Something about Stanford University says “totally legit” to me. Why is that? I’m not even sure, because I’m not a California college kinda gal. It just seems like anything that comes out of that neck of the woods is a good thing, and the recent article about the US patent system is no exception.
Jeff John Roberts, who wins the prize for “Most First Names in a Row”, wrote a piece last week about the current state of patent affairs, and how patents actually do little to facilitate technology transfers, his comments based on a study done by a couple of Stanford guys. In said study, they found out that patents purchased from trolls are old and useless and amounted to nothing more than a tax on innovation.
I’m not sure how this is news, because a while back I took the top 10 most litigated patents right out of the NPE Litigation playbook that Goodwin Proctor cooked up and did a little bit of Tableau magic on it:
I was stunned to find that the average age of those patents was over 11 years. (Hint: I was totally not stunned.) So, yeah, that part isn’t news, particularly when so many of the patents are technology-related and therefore they age at an accelerated rate. One year in technology is like 15 years in any other industry, on account of how quickly things change. I taught a class recently with a student who mentioned a Zip drive. Zip.Drive. Raise your hand if you even know what that is anymore, and then harken back to the days when it was the bees knees as it topped out at 750 megs of storage space. OMG, I can now fit that on a thumb drive the size of my…thumb.
But what is news, according to Jeff and the study, is that Universities are singing the same song, and just as badly out of tune:
The paper also notes that the same phenomenon, in which licensees pay money for nothing, is also pervasive when universities are the ones wielding the patents. Instead, as with the trolls, university patent deals rarely lead to meaningful tech transfer or innovation. The findings could have important implications at a time when more universities, including MIT and Boston University, are using decades-old patents to demand money from Apple and other big companies.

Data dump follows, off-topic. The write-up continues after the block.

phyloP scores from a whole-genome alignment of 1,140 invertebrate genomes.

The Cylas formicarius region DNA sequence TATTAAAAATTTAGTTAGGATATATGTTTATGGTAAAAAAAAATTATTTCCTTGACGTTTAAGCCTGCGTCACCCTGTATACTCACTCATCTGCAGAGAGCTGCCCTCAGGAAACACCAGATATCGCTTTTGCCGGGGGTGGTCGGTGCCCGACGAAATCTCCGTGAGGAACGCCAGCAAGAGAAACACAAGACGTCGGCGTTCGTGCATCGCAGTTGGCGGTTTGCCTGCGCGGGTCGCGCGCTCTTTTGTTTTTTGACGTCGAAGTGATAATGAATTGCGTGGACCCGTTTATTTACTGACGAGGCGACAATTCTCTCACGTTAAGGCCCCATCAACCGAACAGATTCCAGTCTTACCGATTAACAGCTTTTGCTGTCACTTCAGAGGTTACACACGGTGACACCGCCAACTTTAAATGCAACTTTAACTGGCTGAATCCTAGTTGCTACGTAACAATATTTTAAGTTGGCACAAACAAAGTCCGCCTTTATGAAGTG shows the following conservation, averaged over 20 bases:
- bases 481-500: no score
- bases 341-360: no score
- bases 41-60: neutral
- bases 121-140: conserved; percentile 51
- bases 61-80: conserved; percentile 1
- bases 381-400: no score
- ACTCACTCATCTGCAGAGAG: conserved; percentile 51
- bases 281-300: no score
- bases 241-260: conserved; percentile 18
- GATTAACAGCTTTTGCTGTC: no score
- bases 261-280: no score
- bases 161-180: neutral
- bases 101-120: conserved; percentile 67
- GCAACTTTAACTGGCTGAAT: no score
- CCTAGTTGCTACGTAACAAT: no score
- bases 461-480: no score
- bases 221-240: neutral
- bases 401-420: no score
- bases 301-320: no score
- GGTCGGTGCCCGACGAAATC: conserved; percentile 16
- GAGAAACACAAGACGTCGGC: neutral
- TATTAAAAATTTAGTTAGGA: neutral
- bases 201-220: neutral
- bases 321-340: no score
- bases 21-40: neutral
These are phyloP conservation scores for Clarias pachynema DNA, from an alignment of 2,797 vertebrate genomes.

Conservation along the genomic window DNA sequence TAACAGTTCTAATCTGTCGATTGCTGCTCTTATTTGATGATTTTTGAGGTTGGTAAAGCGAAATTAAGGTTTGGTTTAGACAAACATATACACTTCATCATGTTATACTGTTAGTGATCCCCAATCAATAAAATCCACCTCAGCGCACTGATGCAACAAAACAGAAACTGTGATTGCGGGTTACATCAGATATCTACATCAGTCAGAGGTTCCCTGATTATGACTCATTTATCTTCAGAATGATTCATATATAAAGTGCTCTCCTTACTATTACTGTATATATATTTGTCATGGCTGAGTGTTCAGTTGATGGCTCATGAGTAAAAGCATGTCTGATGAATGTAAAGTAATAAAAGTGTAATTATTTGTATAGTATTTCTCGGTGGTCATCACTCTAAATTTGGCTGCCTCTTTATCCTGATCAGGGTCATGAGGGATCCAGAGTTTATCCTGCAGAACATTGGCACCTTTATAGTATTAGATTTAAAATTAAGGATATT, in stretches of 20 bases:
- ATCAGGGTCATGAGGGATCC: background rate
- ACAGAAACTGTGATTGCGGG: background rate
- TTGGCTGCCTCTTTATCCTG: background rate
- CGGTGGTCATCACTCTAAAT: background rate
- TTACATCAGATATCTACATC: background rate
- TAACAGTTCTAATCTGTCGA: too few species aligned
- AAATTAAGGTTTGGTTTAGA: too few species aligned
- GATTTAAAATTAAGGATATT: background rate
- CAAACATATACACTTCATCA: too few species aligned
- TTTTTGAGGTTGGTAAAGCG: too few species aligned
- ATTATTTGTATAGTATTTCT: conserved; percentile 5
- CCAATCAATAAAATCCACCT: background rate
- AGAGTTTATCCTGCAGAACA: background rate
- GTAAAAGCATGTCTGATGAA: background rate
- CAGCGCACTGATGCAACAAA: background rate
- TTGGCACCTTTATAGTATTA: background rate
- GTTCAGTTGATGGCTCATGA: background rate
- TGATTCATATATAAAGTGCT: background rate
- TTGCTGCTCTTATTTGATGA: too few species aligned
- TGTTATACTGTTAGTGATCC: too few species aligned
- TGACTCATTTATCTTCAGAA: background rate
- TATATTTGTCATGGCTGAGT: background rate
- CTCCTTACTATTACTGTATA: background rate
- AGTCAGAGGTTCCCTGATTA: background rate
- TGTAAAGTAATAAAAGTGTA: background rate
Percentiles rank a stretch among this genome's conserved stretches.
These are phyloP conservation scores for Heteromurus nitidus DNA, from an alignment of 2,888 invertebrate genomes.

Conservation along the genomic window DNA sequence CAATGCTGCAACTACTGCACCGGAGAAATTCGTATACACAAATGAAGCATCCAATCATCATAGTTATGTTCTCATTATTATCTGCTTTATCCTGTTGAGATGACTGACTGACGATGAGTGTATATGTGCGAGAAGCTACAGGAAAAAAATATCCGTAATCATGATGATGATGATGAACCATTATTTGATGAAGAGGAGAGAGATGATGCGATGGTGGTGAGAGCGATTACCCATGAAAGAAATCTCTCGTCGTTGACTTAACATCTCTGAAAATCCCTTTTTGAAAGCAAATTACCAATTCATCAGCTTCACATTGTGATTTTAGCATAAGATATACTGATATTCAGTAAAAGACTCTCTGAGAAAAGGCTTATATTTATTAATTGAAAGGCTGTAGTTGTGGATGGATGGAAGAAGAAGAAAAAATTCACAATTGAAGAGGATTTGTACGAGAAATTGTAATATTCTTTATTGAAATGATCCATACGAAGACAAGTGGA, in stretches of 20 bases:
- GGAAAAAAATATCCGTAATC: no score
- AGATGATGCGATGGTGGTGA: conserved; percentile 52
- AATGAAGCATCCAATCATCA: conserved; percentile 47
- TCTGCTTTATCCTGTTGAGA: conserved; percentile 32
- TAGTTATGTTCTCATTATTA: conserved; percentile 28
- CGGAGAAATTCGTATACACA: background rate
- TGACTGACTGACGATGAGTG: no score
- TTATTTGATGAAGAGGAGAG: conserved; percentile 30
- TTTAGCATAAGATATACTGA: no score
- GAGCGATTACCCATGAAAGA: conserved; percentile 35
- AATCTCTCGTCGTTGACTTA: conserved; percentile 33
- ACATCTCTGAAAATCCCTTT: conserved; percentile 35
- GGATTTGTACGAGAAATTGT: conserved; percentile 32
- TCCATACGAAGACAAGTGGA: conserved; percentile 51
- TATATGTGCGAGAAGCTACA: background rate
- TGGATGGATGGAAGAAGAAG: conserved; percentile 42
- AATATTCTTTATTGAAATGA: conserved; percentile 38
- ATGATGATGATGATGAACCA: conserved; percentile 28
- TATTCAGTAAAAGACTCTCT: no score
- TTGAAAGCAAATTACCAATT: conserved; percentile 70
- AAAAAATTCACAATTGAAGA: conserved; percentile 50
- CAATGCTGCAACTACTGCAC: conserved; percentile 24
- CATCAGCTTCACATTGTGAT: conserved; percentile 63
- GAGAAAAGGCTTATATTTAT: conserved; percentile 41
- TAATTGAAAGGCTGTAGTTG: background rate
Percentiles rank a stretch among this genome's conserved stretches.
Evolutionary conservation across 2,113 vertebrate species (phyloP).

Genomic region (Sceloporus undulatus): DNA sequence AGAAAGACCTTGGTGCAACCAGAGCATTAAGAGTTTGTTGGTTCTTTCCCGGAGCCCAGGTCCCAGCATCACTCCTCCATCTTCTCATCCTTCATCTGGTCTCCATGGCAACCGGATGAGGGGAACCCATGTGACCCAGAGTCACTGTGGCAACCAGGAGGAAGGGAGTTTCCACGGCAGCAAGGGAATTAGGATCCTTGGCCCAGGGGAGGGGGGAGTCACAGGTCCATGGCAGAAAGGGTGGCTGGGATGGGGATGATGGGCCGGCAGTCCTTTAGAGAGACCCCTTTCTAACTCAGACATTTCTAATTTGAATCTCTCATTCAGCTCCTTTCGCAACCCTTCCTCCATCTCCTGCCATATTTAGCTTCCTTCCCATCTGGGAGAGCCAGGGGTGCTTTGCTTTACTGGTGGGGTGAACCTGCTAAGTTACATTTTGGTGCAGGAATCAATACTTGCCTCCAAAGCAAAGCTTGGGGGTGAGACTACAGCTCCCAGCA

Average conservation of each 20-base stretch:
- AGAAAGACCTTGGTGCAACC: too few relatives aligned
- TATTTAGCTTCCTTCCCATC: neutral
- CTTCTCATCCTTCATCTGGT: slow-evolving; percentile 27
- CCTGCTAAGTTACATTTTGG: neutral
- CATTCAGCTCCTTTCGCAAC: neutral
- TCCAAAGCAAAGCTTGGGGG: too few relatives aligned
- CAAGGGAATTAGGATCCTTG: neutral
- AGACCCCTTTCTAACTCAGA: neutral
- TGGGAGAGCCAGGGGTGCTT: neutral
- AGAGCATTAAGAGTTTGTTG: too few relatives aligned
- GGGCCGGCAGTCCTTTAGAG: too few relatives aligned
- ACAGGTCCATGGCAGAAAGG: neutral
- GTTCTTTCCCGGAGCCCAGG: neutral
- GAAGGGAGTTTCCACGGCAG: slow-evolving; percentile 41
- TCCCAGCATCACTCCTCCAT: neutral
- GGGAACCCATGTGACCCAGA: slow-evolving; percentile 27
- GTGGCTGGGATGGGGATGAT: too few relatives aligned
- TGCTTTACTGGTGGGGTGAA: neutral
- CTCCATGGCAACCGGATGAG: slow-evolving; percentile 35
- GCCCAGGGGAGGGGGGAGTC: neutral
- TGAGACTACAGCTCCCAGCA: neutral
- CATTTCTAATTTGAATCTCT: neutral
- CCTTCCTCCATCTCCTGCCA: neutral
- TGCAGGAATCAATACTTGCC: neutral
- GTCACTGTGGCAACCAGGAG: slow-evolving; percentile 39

What confuses me is why on earth Universities are allowed to patent any of the things anyway. It seems a little bit desperate for Universities to try and be hangers-on to the brilliance of their students and professors if their stated goal is to advance knowledge for its own sake.
It’s interesting though that they have the same track record that patent trolls do in terms of using old patents to extort new money from companies. And here I used to argue that they were the purest form of NPE: they weren’t trying to extort money! They were simply taking all that Sheldon and Leonard-ish knowledge and selling it so as to fund more and more cool stuff and to further innovation. Survey says? Not so much, lesson learned.
This quote from the study is key to me, and it’s something that I want to say to all of the inventors on Twitter with whom I routinely engage on the idea of how to get paid for their innovation.
A critical factual assumption that underlies this debate is whether patent licensing is in fact a mechanism for technology transfer to the licensees and the creation of new products, or whether a request for a patent license is simply a means of collecting money in exchange for agreeing not to sue.
Inventors routinely claim that they can’t make any money off their invention without patent trolls (which many claim don’t exist, Paul Morinville I’m looking at you), willing to fight dirty to get them the royalties they deserve. First of all, do you get those royalties? Really? Let’s take a look at another quote:
Further, studies suggest that such rewards are not flowing. In what economists are calling the “leaky bucket,” only an estimated 20% of the payments to NPEs get back to the original inventor or into internal research and development by the NPE.
Whether the troll is an NPE or a university, you’re not really going to get your money it would seem. Just go read how Yale handles its patents. They start out getting 50% of the royalties, though it does go down slightly on a sliding scale. Blech, how is that of any good to an inventor?
That’s not the whole point of the article though, getting money for your invention. The point is to answer the question, which I’ve paraphrased because I can, “Do patents further innovation anymore, or do they just cause the exchange of money from one company/individual to another, often under duress as in the case of patent trolls?”
Great question, given that the original intent of patents was, and I quote from the US Constitution, Article I, Section 8, Clause 8:
To promote the Progress of Science and useful Arts, by securing for limited Times to Authors and Inventors the exclusive Right to their respective Writings and Discoveries
Is that even what patents are doing anymore?
Or are they just money for nothing?